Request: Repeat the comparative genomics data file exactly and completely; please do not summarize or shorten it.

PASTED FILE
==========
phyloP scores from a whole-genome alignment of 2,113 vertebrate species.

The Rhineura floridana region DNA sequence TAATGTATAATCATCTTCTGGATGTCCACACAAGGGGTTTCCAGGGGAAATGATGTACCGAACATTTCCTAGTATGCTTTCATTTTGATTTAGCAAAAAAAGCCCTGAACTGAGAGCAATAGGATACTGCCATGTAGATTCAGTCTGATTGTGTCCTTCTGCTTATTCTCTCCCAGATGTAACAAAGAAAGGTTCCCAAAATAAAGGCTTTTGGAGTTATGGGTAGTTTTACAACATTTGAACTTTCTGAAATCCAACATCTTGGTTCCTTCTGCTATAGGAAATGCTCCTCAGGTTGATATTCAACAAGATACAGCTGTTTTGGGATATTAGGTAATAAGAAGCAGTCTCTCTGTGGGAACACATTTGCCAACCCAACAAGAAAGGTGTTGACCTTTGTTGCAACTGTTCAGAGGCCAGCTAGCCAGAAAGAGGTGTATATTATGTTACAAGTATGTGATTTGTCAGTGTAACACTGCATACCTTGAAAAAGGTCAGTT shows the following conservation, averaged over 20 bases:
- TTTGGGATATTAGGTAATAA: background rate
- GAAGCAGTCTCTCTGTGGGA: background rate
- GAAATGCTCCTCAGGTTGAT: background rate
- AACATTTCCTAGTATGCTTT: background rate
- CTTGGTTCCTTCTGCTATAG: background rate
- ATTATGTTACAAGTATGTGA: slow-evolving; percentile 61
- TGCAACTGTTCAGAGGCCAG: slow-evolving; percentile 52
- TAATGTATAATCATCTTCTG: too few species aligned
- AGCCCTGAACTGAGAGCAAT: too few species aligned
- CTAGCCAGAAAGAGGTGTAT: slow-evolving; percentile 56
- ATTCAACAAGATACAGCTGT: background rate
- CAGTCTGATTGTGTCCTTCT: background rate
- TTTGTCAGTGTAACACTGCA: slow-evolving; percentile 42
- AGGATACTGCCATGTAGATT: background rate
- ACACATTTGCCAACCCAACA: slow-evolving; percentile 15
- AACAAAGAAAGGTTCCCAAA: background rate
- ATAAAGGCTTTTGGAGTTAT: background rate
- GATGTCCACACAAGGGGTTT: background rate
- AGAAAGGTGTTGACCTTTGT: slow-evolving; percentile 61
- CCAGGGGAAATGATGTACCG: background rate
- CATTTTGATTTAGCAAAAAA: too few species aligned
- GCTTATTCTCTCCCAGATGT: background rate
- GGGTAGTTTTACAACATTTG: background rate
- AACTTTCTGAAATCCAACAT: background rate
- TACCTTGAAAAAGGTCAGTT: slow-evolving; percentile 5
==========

phyloP scores from a whole-genome alignment of 2,113 vertebrate species.

The Rhineura floridana region DNA sequence TAATGTATAATCATCTTCTGGATGTCCACACAAGGGGTTTCCAGGGGAAATGATGTACCGAACATTTCCTAGTATGCTTTCATTTTGATTTAGCAAAAAAAGCCCTGAACTGAGAGCAATAGGATACTGCCATGTAGATTCAGTCTGATTGTGTCCTTCTGCTTATTCTCTCCCAGATGTAACAAAGAAAGGTTCCCAAAATAAAGGCTTTTGGAGTTATGGGTAGTTTTACAACATTTGAACTTTCTGAAATCCAACATCTTGGTTCCTTCTGCTATAGGAAATGCTCCTCAGGTTGATATTCAACAAGATACAGCTGTTTTGGGATATTAGGTAATAAGAAGCAGTCTCTCTGTGGGAACACATTTGCCAACCCAACAAGAAAGGTGTTGACCTTTGTTGCAACTGTTCAGAGGCCAGCTAGCCAGAAAGAGGTGTATATTATGTTACAAGTATGTGATTTGTCAGTGTAACACTGCATACCTTGAAAAAGGTCAGTT shows the following conservation, averaged over 20 bases:
- TTTGGGATATTAGGTAATAA: background rate
- GAAGCAGTCTCTCTGTGGGA: background rate
- GAAATGCTCCTCAGGTTGAT: background rate
- AACATTTCCTAGTATGCTTT: background rate
- CTTGGTTCCTTCTGCTATAG: background rate
- ATTATGTTACAAGTATGTGA: slow-evolving; percentile 61
- TGCAACTGTTCAGAGGCCAG: slow-evolving; percentile 52
- TAATGTATAATCATCTTCTG: too few species aligned
- AGCCCTGAACTGAGAGCAAT: too few species aligned
- CTAGCCAGAAAGAGGTGTAT: slow-evolving; percentile 56
- ATTCAACAAGATACAGCTGT: background rate
- CAGTCTGATTGTGTCCTTCT: background rate
- TTTGTCAGTGTAACACTGCA: slow-evolving; percentile 42
- AGGATACTGCCATGTAGATT: background rate
- ACACATTTGCCAACCCAACA: slow-evolving; percentile 15
- AACAAAGAAAGGTTCCCAAA: background rate
- ATAAAGGCTTTTGGAGTTAT: background rate
- GATGTCCACACAAGGGGTTT: background rate
- AGAAAGGTGTTGACCTTTGT: slow-evolving; percentile 61
- CCAGGGGAAATGATGTACCG: background rate
- CATTTTGATTTAGCAAAAAA: too few species aligned
- GCTTATTCTCTCCCAGATGT: background rate
- GGGTAGTTTTACAACATTTG: background rate
- AACTTTCTGAAATCCAACAT: background rate
- TACCTTGAAAAAGGTCAGTT: slow-evolving; percentile 5